I really appreciate your input. It means a lot to me. I have been with my husband for about 3 years now. His mom and stepdad behave strangely around me. We will all be in a conversation and everything will be going fine, and once I add something to the conversation, they both look at me like I’m out of line and stupid. They don’t comment on what I’ve said, nor are they interested in me. They change the topic and direct questions and comments to my husband. I don’t understand this. I will ask my husband about it and he says he doesn’t know. I’ve come to expect their behavior and to realize that I need only change myself. I’m tempted to start bringing cryptograms to distract myself so that I can stay busy instead of being treated like an idiot.
His Mom encouraged us to get involved with an online community and since we have, she won’t let me do anything without her. She joins everything that I do, but will not leave me be. She interacts with everyone else on the community but me. It seems like she wants to keep watch over me. I feel like I’m being babysat. What is the best response to them?
From your description, you’ve obtained some very rude, controlling, and inconsiderate in-laws. They may dislike you, want to control/watch your behavior, and even dislike their son. If they are controllers, they may be angry and jealous due to your influence with their son. He may be less controllable due to your marriage. In-laws can be nasty for a variety of reasons…sometimes simply because they are “nasty”, rude, and inconsiderate people. Some thoughts:
- Dealing with in-laws must be a team sport in a marriage. You must develop strategies with your husband, and he must accept and demand fair treatment in the presence of the in-laws. He must have the courage to discuss the unfair treatment with his mother, and if he doesn’t — at least have the courage to reduce your contact with them to avoid their misbehavior. Develop a cue or signal with your husband to use when you’ve had enough unfair or rude behavior. At the agreed-upon signal, both leave the home.
- Most rude people are rude because they are allowed to be rude! If we imagine videotaping visits with the in-laws, we’d see their rude behavior goes unchallenged. They are rude, feelings are hurt, and nothing is said about it. Rude behavior can be decreased by social embarrassment and challenging. Rude individuals are rude because they feel they are controlling the conversation/visit. When rude, politely confronting their behavior such as “I’ve offered a couple of comments, and you seem to be ignoring me. Is this something we need to discuss?” Rude people enjoy making others uncomfortable — they don’t enjoy being uncomfortable. If we challenge rude behavior when it occurs, the rude person comes to realize that every rude behavior and comment may result in social embarrassment and confrontation. Suddenly, they learn to pay attention and be polite. Many years ago I was assigned to conduct team meetings in which one individual was consistently rude and disrespectful. After each team meeting I went to his office, closed the door, and announced “I think we need to have a long talk about your behavior in today’s meeting.” He found those “talks” very uncomfortable. While he offered multiple excuses, only two such semi-polite “long talks” were require before he corrected his behavior.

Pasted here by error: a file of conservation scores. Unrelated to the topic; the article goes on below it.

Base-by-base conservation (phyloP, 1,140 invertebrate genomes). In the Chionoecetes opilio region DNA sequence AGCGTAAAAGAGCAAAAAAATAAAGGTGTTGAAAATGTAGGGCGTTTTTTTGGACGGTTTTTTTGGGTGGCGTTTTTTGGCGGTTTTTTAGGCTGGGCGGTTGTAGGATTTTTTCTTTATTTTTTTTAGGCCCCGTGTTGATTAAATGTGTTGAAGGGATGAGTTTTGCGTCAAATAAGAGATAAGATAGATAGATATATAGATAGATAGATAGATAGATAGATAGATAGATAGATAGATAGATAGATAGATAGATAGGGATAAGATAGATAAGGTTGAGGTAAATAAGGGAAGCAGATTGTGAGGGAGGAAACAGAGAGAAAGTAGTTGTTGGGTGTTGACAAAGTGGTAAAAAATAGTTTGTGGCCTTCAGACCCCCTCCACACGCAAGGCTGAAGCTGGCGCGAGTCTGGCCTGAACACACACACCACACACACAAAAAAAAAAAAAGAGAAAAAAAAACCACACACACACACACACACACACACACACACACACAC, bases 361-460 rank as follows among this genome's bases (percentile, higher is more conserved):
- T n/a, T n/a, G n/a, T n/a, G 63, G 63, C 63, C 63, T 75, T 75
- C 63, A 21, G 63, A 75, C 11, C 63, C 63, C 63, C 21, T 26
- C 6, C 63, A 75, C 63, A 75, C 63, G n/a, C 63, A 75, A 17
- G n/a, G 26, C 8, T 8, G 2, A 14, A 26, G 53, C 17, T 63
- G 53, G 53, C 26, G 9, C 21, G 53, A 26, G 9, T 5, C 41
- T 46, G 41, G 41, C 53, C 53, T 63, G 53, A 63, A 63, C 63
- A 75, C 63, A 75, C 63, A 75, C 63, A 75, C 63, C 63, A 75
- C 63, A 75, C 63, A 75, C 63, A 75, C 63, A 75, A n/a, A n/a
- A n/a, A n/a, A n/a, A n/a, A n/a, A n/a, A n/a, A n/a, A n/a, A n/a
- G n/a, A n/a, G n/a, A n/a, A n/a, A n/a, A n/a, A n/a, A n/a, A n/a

- Develop your own online and community life apart from your in-laws. You are required to be the daughter-in-law — not the best friend or online buddy. Mothers and daughter-in-laws who have wonderful, loving friendships develop those relationships over years. If your mother-in-law wants to do everything with you — she must earn that right by being loving, considerate, and supportive.
- This situation may be impossible to fix. You may have one of those “toxic”, Personality Disorder in-laws who will always be obnoxious, controlling, rude, hostile, and self-centered. If this is the case, emotionally withdraw to a safe distance by visiting and contacting them on a schedule, minimize personal discussions, and accepting that each brief visit will be an emotionally-exhausting event. I’d recommend reading additional responses to questions about personality disorders by selecting that topic from the list of tags in the side menu. Toxic parents, in-laws, and relatives are fairly common.
You don’t need the approval or acceptance of your in-laws to have a good marriage. It’s nice…but it’s not necessary. When a dog is growling, we keep a safe distance. We can do the same with growling and rude in-laws and still maintain a healthy and loving marriage.
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All clinical material on this site is peer reviewed by one or more clinical psychologists or other qualified mental health professionals. Originally published by Dr Greg Mulhauser, Managing Editor on .on and last reviewed or updated by